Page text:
She lay open as the flowers that tumbled down the walls, insouciant and haughty in the infinite knowing of sun and bucolic perfection. Here she was a breath of diving, the joy of having left yet not yet arrived, mid-air with the taste of sweet macaroons from Paris in her mouth, only an afternoon of kisses scribbled as her one ‘to-do’. In this place, no one could falter for there was nothing to fail at. She would love them no matter. Adoration billowed like tufts of cumuli, and love poems were like opiates she gave for afternoon tea. She was as pliant as a doting grandmother but just wicked enough to recognize the nuances of their desire. She only wanted a moment. It was a kind of craving she was aware of but sang over top, ditties and show tunes from the war, drowning out any sounds at all of the outside world. In her mind she watched her imagination sedulously; she was in love with love.
One day a gentlemen came to the small wooden door at the rear of the garden, below the Magnolia tree. He was very neat and trim, with a navy suit and gray tie with tiny squares within which she saw a spark of orange. He wasn’t entirely without colour then, she thought. His face was expressionless, but his eyes were dark and full of information that he held back, asking instead, could we sit down?
Since she loved everyone, and everyone loved her, she smiled, and gave a small laugh, as if to say, don’t be ridiculous, of course we shall sit down! She glided over to a perfect bench, below hanging honeysuckle that was just now coming into bloom. She leaned towards it, inhaling. When she opened her eyes, he was staring very seriously at her. Something in her felt suddenly different. A painful tightening in her chest she did not recognize. What was wrong?
“I have some news I have to tell you. ” His eyes were like bullets, black and determined to hit their mark.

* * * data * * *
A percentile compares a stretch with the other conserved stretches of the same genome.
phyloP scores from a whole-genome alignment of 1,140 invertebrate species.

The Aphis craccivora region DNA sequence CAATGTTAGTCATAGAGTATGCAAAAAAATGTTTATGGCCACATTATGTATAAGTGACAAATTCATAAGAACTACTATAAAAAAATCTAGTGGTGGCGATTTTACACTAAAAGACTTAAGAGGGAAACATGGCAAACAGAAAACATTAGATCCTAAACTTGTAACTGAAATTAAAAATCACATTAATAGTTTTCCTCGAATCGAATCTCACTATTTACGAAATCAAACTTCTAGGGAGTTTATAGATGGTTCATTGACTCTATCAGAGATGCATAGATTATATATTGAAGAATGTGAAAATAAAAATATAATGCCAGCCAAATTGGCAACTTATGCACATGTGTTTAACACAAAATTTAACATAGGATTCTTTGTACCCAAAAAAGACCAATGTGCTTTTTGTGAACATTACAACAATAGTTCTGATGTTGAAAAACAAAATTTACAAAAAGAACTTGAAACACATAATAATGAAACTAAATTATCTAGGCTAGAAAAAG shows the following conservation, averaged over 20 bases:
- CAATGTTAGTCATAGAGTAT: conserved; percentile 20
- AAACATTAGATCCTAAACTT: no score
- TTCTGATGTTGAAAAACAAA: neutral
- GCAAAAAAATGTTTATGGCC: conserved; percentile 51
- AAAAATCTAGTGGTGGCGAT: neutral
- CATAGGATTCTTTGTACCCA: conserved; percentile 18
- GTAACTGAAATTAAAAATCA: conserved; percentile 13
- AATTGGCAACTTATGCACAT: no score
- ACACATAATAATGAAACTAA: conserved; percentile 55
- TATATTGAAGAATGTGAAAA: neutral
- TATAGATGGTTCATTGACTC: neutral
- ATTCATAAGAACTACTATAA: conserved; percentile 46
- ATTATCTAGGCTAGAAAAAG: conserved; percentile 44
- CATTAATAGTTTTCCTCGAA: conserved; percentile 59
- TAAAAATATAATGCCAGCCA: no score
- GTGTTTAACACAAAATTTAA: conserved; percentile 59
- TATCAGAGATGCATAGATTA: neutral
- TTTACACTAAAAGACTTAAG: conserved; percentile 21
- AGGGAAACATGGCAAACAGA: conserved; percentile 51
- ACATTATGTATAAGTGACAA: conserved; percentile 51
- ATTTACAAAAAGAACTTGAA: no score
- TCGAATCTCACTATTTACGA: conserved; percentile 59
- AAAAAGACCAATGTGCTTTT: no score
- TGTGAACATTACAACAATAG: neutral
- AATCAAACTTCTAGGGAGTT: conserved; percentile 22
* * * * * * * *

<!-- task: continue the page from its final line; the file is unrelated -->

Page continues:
She burst into tears.
“I know this will come as a shock. It is not my favourite job, but one, nonetheless I am paid for so there it is, the real reason I am here.” His breath smelled faintly of cloves and she wondered if she kissed him could she make him stop?
She leaned into him but he took her by the shoulders, his hard purposeful fingers digging into her soft skin. She cried out but he did not waver, staring calmly, purposefully, into her face, searching for a moment to tell her.
“This is not real.”
She felt then an upside down sensation, like when you are at the very top of the swing and your head is back and then you snap it forward suddenly and look into the sky.
“You are not real. Now get out of my garden!” Her voice shook, not used to being raised.
But he held on and kept at her, hurtling his bullets, shooting her over and over with those dark, hard, sniper eyes until she went limp and he let go of her shoulders.
“Now. You will have to grow a hide. I can help. Do you have birds?” he asked, more gently now, and she looked up, hopeful.
“Yes, I have lots and lots of birds, why I have the most darling little Juncos, and Robins, and of course those clever crows and…”
He interrupted her, “Start with crow feathers. When you are covered, then add a layer of your darkest, richest soil. After that, take those rose bushes and cut off the buds…”
She gasped, “No! Not the roses!”
“…cut off every last bud, you will need to in order to survive. Listen carefully to me!” he bellowed and snatched her wrist like a handcuff. She felt a hot, sick feeling come up through her eyes, pour down her cheeks, and slip down past her jaw as she stared into his face. It was like stone his face. It couldn’t be changed. It couldn’t be loved.
“Take those good, strong, thorny branches and tie them around you, head to toe–this is important! Every inch, leaving only your eyes, nose and mouth.”
“But why?” she wailed. “I don’t want to leave! This is my home.”
“Don’t you see? Your home has left you.” His voice had lowered and he looked down then, and for a moment, she thought he would let her go, but no, his eyes met hers and he whispered, so quietly she nearly missed it, begin now. Then he stood and left, as abruptly as he’d entered.
When he was gone, she saw that the Magnolia tree had cast a shadow she’d never noticed before. She couldn’t bear it. He was right. Something was happening. And so she prepared. She diligently began her hide.
It was dark when she was done, standing in a cage of thorns below a violet sky, the edge of night no longer a warm blanket to her but a harbinger of danger, of something more real that she did not yet know, had never known. Against this new world, she was glad to have this hide, happy for its thorny protection and suddenly she smiled for within it she could still taste the sweet macaroons from Paris, deliciously melting on her tongue.
She went to the door and lifted the latch.What was outside? No matter. She had a hide. She would find out.